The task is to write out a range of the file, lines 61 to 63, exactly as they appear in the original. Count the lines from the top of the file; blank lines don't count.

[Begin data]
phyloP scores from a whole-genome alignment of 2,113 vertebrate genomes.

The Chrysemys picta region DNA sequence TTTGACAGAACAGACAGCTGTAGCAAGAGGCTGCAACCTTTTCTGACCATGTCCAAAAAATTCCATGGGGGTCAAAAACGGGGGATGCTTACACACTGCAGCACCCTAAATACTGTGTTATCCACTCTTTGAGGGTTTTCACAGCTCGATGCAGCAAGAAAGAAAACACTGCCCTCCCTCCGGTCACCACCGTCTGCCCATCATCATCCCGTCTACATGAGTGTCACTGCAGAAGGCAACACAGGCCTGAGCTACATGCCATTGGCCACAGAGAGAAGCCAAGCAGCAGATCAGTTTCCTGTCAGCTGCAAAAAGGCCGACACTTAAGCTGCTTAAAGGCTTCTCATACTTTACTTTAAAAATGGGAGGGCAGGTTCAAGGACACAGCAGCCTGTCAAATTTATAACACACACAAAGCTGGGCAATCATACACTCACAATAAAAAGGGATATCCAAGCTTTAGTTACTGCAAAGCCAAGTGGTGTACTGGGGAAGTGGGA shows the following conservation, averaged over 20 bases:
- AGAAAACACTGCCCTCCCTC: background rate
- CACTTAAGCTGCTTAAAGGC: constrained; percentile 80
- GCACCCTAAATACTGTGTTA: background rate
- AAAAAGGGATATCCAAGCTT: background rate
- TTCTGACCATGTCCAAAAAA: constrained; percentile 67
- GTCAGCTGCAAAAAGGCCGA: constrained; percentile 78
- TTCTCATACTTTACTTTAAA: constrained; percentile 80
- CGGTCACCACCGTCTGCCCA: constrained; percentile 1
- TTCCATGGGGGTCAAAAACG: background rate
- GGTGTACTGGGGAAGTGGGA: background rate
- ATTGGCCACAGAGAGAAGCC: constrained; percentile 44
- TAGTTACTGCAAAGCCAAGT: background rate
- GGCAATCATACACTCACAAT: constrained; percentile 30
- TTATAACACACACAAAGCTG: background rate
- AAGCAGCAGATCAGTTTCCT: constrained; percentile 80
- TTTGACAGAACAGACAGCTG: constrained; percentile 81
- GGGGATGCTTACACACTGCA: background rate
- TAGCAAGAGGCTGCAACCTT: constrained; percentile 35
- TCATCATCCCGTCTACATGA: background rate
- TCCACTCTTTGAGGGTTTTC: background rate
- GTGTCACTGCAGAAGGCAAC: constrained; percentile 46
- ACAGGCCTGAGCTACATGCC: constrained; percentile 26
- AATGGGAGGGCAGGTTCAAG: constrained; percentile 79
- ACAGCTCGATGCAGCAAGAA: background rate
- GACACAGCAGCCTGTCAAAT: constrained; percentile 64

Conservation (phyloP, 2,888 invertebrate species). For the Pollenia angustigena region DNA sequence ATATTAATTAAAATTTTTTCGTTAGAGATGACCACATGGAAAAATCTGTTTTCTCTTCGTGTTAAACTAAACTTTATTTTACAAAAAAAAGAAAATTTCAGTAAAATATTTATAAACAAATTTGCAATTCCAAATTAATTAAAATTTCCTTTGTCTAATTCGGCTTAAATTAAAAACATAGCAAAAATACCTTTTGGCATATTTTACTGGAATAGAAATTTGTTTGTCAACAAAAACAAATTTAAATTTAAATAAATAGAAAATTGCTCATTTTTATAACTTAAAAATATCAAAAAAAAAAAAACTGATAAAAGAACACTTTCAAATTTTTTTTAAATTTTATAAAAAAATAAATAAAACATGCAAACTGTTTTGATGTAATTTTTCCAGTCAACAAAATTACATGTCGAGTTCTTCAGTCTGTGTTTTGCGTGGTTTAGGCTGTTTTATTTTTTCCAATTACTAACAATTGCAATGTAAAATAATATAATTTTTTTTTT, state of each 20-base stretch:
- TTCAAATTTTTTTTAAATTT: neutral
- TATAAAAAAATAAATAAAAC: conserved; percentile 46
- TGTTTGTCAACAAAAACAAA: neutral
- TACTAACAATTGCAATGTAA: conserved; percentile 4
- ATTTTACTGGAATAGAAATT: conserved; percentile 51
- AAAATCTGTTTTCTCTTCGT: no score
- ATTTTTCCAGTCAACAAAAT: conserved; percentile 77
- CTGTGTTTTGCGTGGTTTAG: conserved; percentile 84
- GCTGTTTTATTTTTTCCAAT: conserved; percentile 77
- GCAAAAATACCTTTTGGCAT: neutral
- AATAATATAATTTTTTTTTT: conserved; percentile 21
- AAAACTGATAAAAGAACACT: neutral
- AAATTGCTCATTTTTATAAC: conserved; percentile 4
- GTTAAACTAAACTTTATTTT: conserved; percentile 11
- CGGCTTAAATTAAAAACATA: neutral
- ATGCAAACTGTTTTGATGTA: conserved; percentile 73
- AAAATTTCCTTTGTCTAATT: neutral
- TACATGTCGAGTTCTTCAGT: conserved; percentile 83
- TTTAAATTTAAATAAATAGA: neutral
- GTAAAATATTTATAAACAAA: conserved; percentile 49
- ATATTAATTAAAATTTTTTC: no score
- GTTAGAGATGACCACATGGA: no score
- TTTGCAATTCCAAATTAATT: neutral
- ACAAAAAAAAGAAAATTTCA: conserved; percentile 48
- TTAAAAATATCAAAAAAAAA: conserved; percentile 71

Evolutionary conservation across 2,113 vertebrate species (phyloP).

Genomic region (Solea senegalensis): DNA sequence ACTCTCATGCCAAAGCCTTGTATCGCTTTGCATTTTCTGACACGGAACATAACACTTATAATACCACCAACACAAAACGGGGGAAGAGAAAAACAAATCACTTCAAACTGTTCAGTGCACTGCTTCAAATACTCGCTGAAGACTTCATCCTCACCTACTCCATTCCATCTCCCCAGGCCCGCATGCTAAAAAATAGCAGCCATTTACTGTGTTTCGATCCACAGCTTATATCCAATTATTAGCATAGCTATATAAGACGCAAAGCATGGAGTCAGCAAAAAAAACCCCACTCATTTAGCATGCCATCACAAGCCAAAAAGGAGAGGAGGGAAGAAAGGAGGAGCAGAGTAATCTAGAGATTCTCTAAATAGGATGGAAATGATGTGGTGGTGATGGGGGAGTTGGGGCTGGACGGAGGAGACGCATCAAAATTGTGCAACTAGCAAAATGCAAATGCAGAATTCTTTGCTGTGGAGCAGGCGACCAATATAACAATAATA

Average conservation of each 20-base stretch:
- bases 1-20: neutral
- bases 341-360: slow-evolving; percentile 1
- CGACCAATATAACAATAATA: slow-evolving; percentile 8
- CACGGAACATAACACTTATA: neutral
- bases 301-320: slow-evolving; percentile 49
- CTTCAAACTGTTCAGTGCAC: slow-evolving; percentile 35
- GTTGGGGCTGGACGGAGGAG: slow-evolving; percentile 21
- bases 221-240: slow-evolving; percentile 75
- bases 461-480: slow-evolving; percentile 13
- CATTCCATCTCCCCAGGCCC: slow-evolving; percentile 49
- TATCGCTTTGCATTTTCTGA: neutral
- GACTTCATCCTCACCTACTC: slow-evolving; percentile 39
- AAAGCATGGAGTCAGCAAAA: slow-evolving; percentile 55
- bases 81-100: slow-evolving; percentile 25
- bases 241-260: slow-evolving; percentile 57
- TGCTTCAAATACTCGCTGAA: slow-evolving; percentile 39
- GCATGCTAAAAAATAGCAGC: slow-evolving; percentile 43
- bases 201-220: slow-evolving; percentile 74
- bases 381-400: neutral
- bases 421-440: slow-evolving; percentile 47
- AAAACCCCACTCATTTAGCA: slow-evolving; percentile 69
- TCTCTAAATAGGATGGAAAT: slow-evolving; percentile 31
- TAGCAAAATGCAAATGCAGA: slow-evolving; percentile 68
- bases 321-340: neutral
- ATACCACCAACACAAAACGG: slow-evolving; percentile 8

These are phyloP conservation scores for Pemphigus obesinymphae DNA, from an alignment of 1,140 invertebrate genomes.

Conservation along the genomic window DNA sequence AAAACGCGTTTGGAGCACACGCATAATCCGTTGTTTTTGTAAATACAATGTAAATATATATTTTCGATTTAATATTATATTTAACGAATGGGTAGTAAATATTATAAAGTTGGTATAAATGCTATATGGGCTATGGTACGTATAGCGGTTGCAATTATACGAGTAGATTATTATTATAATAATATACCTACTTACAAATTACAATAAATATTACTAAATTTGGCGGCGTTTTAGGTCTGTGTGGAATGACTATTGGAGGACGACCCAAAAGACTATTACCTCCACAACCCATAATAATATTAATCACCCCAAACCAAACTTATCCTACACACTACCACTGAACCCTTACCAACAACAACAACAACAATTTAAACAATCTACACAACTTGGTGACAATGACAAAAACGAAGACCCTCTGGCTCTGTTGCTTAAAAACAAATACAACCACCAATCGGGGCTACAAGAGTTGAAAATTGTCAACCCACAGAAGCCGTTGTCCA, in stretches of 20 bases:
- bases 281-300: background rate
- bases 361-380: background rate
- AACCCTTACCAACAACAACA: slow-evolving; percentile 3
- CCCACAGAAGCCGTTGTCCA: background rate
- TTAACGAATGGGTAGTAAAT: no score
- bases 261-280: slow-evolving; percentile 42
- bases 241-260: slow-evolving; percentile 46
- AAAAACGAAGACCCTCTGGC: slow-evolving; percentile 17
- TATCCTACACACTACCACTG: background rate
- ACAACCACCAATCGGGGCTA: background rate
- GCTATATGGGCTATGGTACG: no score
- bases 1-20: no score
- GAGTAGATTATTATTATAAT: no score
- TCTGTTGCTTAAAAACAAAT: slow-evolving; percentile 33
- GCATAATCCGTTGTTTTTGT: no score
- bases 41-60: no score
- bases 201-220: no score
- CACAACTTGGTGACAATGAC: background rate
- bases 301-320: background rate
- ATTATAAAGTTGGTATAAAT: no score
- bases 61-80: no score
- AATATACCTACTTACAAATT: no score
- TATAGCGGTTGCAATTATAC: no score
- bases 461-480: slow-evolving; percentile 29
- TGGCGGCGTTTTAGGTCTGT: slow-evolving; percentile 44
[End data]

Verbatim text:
- bases 301-320: slow-evolving; percentile 49
- CTTCAAACTGTTCAGTGCAC: slow-evolving; percentile 35
- GTTGGGGCTGGACGGAGGAG: slow-evolving; percentile 21